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What: Different West African countries have their own take on this, but in Sierra Leone, at its most basic, it’s a clear soup made with onion, garlic, seasoning (Maggi cubes), fish or meat, and lots and lots of pepper—which means chile pepper around here. It’s pretty fiery, a good old-fashioned sinus clearer—so you’ll be glad for the plate of rice that accompanies it. (Like other soups in Sierra Leone, it’s spooned over rice, not eaten with a spoon.) Common meats used in this soup include pig’s foot, goat, and cow belly/intestines.
Where: Our pepper soup is from the humble kitchen on Tiwai Island (Tiwai Island), a stunning wildlife sanctuary and community conservation program about five hours southeast of Freetown.
When: Tiwai is a pretty small affair, with one chef, a man named Lahai Sesey—albeit a very good one—at the helm, and as such, whether you’re a day-tripper or an overnight guest, you can discuss meals and times with him. If you have any special meal requests, make them well in advance, as he often has to obtain ingredients from villages off-island.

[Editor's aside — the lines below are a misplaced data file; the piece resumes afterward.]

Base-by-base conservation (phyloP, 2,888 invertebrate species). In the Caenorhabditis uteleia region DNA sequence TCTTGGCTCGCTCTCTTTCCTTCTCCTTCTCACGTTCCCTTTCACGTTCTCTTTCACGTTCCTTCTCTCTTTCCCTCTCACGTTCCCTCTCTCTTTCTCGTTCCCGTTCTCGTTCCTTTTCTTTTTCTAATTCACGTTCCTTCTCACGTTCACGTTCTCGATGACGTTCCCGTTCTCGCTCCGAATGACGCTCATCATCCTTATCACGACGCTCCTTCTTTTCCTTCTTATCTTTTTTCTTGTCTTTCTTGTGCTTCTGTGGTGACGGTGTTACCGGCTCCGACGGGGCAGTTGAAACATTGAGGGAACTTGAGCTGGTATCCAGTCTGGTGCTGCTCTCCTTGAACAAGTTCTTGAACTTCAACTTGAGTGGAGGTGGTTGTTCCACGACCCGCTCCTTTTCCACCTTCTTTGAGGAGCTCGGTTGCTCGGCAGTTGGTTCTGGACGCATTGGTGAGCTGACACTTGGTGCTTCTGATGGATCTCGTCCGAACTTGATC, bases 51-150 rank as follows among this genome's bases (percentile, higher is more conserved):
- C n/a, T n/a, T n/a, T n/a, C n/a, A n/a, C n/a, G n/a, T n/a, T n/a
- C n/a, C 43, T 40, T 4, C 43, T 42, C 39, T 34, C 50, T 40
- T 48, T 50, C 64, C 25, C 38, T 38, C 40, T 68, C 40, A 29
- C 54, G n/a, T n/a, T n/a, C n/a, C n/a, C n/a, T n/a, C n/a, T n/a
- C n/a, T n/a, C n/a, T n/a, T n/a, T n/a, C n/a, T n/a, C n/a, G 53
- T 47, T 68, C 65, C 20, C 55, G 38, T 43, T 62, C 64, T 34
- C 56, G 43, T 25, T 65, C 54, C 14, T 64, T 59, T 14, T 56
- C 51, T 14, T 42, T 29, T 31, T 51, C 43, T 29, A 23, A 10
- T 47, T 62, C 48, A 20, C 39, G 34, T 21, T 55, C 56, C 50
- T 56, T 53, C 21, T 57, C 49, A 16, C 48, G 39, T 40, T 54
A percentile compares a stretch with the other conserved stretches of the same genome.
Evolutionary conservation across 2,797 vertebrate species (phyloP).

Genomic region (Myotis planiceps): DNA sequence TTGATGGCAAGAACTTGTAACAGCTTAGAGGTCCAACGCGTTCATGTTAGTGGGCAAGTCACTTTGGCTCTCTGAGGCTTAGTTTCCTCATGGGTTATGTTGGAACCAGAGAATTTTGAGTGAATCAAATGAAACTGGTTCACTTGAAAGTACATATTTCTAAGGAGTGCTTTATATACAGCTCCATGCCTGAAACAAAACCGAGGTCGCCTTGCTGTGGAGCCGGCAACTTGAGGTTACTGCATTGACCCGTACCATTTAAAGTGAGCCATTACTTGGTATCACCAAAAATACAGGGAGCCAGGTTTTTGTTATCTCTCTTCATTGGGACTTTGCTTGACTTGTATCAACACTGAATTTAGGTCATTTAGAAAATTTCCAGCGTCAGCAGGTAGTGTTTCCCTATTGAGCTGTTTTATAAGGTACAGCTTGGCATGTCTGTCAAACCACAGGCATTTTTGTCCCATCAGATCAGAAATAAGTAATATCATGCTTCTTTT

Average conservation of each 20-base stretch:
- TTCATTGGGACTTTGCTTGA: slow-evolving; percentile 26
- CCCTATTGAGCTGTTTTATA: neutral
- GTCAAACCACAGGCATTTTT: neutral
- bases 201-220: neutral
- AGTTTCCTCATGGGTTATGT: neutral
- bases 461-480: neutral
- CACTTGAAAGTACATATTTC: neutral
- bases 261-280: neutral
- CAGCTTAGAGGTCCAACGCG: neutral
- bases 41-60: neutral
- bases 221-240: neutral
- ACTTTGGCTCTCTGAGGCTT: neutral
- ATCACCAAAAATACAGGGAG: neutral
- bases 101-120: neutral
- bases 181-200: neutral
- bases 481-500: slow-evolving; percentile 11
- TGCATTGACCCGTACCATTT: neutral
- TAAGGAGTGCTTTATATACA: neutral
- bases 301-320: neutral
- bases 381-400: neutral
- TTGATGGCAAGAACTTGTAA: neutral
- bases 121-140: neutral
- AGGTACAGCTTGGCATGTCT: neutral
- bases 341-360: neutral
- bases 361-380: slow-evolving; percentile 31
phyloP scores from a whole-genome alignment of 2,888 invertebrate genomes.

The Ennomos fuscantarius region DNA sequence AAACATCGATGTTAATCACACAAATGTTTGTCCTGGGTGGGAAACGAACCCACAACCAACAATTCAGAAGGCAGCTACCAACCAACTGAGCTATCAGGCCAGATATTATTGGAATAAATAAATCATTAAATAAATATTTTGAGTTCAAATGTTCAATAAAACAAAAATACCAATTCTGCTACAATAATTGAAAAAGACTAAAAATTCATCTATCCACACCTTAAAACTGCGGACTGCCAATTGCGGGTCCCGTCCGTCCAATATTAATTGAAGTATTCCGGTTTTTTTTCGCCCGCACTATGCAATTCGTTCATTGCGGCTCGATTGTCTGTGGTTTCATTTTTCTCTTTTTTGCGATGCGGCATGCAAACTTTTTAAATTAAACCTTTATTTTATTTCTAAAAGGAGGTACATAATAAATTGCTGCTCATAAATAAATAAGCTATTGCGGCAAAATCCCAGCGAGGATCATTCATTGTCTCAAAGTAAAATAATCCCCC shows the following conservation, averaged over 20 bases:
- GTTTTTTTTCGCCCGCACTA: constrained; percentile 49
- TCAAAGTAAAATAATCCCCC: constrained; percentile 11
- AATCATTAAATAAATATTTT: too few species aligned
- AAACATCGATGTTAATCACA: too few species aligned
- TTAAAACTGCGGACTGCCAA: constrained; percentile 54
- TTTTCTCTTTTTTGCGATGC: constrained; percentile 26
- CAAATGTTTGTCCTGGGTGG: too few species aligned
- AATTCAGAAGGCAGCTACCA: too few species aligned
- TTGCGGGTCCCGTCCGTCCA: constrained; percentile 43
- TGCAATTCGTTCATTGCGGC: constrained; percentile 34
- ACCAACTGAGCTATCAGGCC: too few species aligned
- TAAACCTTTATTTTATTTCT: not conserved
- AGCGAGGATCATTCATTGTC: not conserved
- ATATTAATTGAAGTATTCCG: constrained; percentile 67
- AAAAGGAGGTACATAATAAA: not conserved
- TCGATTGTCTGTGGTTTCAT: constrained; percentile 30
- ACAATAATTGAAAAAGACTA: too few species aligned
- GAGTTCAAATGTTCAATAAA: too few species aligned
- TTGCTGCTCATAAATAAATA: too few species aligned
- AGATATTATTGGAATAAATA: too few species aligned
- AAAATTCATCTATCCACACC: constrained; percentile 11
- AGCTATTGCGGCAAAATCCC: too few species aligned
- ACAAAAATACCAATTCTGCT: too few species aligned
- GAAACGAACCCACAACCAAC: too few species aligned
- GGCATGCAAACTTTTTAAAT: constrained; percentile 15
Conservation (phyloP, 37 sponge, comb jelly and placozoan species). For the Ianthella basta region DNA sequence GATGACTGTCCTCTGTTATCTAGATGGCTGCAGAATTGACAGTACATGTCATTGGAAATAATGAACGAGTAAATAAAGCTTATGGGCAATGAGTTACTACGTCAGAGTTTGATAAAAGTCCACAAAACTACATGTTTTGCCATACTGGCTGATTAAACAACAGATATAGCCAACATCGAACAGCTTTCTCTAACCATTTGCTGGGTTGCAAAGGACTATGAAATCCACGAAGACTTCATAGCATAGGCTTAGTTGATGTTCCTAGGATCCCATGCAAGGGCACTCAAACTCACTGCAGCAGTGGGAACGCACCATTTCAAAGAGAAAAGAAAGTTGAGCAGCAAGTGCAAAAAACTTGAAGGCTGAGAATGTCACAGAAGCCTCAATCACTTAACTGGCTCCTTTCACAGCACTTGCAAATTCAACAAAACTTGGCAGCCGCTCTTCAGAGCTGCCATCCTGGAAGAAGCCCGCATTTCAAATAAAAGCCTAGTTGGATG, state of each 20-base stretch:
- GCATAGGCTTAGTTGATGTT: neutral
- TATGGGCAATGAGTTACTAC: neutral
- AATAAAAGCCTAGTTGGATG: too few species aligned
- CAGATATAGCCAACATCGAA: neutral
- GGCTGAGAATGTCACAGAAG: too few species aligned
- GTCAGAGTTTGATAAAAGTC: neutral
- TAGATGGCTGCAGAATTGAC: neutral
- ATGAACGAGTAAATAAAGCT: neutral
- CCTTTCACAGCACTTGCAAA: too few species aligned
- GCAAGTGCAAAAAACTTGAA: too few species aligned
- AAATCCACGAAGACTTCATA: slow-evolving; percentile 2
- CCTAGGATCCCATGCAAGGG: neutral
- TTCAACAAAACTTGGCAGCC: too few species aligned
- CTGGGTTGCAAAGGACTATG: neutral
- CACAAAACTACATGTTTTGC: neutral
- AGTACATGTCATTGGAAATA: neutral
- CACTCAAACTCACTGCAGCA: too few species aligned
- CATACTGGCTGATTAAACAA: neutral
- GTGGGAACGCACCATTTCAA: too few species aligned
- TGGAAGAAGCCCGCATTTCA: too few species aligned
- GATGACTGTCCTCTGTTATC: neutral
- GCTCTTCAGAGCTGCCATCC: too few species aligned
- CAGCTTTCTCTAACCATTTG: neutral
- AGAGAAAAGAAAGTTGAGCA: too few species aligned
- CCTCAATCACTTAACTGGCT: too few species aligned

Order: This aromatic pepper soup (Le10,000), seasoned with bay leaf, was made with local fish—tilapia in this case—and was very spicy to our palates, although our local friends, incredibly, begged to differ. Like all meals at Tiwai, it’s served with delicious country rice.
Alternatively: It’s common fare on Salone restaurant menus, but in Freetown we heard particularly good things about the pepper soup, offered with chicken, beef, or fish, at Jakkah’s Restaurant (030-328-113/033-328-113; 4 George St., map).
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